Thursday, January 28, 2010

J.D. Salinger

Vintage Cover of Catcher in the Rye, 1964 by Per Ahlin

One of the unfortunate things about going to bed at 10 o'clock in the morning is that you miss the entire day's events. Just now I have been informed about the death of J.D. Salinger.

By tomorrow there will be hundreds, perhaps thousands, of blog posts about J.D. Salinger. Catcher in the Rye is an American classic that seeped its way into the culture, overtook the minds of young people, stole their hearts, spoke their voices . . . For me, it was no less.

Literature is always in flux, the trends come and go. But some books seem to never go out of fashion. Their place in the history of literature is defined by each generation's new perspective. Granted, many of us were younger when we read Salinger. But those experiences of reading his novels and short stories were often so powerful that we continue to reflect on them with nostalgia. Sven Birkets, in a book I highly recommend called Reading Life: Books for the Ages, writes beautifully about his memories of reading Catcher in the Rye:
All of us who love The Catcher in the Rye love it in our own special way--or imagine we do--for the nature of the bond with this book is that it feels like a private place, a sanctum custom-fitted to the contours of every unique alienation and holding for each of us our noblest and most wounded sense of ourselves.
I just started publishing chapters of a novel about my own adolescence on the Blog of Innocence. There is something about adolescence that is so powerful and hard to describe that when an author is able to convey these "special" emotions with candor, we listen. Salinger did just that. He retold the story of our own adolescence. It didn't matter that we had different experiences than Holden, we still could relate to him. Inside, both of us knew what it was like.

And now we've all become phony adults. Not quite. But we're aware that we're living in a different reality, of how things work, and what people are like. My adulthood continues to be wildly irrational sometimes, but nothing like when I was 18 or 19. By writing down my adolescence I am able to distance myself from that world. I can reflect on the person I am now versus the person I was then.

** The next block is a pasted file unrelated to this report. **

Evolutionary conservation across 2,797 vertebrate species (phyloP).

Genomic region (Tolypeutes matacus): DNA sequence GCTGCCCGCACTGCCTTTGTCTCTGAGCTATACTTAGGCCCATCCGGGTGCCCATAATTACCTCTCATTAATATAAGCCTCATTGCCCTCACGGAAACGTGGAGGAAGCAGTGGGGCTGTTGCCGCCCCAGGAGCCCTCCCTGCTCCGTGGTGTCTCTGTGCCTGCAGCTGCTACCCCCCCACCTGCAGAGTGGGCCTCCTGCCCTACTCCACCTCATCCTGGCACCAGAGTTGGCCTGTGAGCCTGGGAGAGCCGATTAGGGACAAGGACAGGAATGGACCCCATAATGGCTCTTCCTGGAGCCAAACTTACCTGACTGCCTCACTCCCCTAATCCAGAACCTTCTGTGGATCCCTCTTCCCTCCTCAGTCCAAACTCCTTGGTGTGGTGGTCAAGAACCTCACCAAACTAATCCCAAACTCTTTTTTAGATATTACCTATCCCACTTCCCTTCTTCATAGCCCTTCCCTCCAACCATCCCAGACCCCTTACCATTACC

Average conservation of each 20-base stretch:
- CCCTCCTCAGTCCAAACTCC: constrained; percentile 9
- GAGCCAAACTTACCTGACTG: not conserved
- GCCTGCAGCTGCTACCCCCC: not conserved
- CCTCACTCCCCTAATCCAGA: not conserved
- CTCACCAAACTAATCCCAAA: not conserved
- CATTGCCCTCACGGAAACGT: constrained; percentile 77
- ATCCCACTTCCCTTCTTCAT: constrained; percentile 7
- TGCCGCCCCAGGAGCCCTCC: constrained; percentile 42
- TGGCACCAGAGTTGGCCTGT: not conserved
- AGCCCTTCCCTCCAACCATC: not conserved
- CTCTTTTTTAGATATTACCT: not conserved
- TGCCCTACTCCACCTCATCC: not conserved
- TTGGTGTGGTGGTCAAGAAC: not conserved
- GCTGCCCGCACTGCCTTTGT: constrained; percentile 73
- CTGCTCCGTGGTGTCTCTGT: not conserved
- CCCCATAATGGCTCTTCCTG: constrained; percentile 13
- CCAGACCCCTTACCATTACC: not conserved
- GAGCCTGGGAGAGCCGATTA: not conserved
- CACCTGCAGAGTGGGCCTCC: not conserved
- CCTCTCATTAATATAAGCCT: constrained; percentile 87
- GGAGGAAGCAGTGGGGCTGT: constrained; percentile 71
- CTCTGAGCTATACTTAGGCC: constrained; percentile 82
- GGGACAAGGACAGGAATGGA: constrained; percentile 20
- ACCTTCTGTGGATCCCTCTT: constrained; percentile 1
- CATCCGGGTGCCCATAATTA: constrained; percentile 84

Birkets writes:
And from these talks I realized that the secret of Holden, his undying appeal, is that he remains fixed, through the genius of his disaffection, through Salinger's perfect grasp of the pathos of adolescence--its pained awareness of imminent fall--right at the point of sacrifice. Unable to take the one small required step toward accommodation, he becomes a martyr to the cause of doomed innocence, possessor of a cynicism that is so heartbreaking because it is entirely preemptive, in training for the disappointments of the life to come.
There is so much wisdom in this. The fact of Holden couldn't be more solidified as we read the parallels that are now made to the author himself in the New York Times and other newspapers. Salinger was Holden Caulfield, maybe not in the literal sense but in the self-portrait of the author. After the success of the novel, Salinger's desire to remove himself from society altogether is evidence of this. The world was too phony for him too.

Some writers commit suicide, Salinger stayed alive and miserable until today. What's strange is that I don't feel a close connection to the actual man who wrote these books. It's the author in my imagination that I admire, that I sympathize with, that I want to honor with this blog post. It's no secret that Salinger was not a happy man. His daughter has said he was abusive. Whatever the case, I feel a connection to the man who wrote these books, not the shell of the man who lived afterwards.

But it wasn't Catcher in the Rye which had the biggest impact on me as a young writer. It was the collection of short stories, For Esme-with Love and Squalor. It just occurs to me that while I was in Spain, living out the drama I recount in The Novel of Life, I was reading this collection of short stories.

I now recall carrying the book of short stories through the subways of Madrid. The blue cover faded, the spine breaking apart at the top, the words on the binding creased and unreadable. It is the same now as it was then.

I loved these stories that Salinger wrote. They amused me, entertained me, but also taught me matters of the heart. Of course, I admired the crisp, ebullient sentences, and that Salingeresque voice which is inimitable and immediately recognizable. There is intelligence in every word, and a particular attitude that almost never goes away. Salinger critiques society from the oddest angles, with detached humor or a kind of palatable morbidity.

The paradox of J.D. Salinger is apparent in the writing. It's a love/hate relationship to the world, and we can all identify with it. It's just too bad that he spent so much time on the other extreme during the second half of his life. With any death of a celebrity or a major figure, we have our own private meanings, our secret connections. Perhaps, then, it is us, the readers, who finally get to love the author.

More Essays . . .



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